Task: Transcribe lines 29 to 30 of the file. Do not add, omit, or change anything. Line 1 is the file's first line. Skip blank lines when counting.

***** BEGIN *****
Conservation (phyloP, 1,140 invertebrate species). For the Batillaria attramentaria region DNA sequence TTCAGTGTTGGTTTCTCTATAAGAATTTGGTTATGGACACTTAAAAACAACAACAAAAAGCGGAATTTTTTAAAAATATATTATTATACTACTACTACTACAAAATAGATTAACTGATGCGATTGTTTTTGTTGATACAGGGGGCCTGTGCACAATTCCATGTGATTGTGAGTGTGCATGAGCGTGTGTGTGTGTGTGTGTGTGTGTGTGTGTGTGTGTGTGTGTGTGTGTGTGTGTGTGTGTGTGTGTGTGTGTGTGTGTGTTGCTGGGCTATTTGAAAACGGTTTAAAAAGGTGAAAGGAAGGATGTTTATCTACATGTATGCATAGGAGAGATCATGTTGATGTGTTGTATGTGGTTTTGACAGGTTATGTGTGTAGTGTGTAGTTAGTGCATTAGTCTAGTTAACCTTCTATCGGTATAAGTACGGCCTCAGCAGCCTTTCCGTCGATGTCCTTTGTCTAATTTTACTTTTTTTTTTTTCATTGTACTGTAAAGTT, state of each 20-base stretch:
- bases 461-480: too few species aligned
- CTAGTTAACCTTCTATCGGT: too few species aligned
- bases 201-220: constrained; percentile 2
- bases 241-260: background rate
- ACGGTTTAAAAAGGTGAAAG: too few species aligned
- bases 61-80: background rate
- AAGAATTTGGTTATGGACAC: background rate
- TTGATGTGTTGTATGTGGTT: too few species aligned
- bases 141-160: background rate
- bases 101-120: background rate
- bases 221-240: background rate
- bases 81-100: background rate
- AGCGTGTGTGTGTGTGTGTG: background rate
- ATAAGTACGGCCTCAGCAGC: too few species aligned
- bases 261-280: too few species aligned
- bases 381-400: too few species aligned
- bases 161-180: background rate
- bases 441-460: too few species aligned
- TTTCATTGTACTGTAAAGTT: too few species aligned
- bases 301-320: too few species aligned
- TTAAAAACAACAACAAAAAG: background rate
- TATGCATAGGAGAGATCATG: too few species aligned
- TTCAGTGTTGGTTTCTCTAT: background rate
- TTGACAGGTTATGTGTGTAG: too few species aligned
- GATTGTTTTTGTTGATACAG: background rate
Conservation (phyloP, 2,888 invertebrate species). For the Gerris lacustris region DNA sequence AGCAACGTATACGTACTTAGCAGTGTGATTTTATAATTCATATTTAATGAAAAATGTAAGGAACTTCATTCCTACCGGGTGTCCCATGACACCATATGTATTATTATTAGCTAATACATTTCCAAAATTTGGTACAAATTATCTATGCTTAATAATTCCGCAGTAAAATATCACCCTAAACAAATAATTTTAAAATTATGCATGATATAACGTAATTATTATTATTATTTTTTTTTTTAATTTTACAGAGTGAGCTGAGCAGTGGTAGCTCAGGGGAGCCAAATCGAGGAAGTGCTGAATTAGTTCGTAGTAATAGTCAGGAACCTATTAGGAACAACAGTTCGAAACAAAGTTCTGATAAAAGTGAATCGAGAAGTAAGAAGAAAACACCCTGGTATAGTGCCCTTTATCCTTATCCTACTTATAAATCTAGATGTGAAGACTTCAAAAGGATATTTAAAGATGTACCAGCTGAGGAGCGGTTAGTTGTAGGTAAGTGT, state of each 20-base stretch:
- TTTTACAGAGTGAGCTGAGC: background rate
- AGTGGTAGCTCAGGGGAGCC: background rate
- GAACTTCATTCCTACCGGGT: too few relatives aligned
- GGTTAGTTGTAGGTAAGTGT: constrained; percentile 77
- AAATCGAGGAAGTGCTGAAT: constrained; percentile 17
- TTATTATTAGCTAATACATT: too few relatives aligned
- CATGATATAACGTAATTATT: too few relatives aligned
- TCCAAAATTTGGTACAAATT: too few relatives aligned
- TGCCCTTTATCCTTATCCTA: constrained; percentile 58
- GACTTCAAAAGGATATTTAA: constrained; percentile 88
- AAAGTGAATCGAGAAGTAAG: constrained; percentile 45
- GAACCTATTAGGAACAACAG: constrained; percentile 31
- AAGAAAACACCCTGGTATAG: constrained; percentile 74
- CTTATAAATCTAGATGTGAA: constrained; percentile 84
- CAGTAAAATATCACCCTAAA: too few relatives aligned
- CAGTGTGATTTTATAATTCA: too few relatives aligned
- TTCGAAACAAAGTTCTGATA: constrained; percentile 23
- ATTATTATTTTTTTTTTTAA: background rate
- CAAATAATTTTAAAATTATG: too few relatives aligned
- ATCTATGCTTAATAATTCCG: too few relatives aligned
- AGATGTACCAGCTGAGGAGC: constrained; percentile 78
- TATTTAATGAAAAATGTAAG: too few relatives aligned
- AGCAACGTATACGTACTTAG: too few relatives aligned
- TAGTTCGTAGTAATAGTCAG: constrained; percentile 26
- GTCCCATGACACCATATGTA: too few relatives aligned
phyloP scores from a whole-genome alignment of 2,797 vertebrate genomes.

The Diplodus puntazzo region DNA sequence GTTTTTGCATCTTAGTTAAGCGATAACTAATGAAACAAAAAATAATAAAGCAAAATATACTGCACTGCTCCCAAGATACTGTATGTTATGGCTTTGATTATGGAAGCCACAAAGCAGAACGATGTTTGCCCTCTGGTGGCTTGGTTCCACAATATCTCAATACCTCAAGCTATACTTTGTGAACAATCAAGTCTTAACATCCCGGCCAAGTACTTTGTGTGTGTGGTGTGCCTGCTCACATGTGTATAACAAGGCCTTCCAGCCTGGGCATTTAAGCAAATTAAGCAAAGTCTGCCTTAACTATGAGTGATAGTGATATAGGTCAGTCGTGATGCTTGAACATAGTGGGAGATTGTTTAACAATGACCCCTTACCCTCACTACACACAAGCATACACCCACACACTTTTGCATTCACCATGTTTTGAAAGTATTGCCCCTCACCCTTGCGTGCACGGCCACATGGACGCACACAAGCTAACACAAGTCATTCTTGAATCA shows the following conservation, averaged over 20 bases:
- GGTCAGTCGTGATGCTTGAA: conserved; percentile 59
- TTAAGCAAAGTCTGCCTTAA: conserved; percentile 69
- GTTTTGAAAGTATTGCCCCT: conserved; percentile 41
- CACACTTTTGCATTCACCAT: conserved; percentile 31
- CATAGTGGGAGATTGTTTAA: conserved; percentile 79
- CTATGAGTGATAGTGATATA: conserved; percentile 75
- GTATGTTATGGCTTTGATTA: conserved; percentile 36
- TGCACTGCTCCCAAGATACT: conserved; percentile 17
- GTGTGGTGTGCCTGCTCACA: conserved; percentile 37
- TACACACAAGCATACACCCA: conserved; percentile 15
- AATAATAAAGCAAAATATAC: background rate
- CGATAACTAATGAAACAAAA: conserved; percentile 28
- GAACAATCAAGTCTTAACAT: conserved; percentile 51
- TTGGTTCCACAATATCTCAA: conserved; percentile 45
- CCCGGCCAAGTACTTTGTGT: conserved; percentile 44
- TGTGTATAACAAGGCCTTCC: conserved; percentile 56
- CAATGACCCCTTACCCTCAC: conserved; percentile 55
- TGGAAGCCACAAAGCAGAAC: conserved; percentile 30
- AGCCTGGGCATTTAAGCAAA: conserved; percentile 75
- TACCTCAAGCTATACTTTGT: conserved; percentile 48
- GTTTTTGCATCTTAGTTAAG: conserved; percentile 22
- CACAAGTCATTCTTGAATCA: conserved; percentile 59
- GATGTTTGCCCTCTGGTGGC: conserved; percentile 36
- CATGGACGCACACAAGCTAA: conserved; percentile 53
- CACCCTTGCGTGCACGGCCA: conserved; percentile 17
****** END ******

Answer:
- AGTGGTAGCTCAGGGGAGCC: background rate
- GAACTTCATTCCTACCGGGT: too few relatives aligned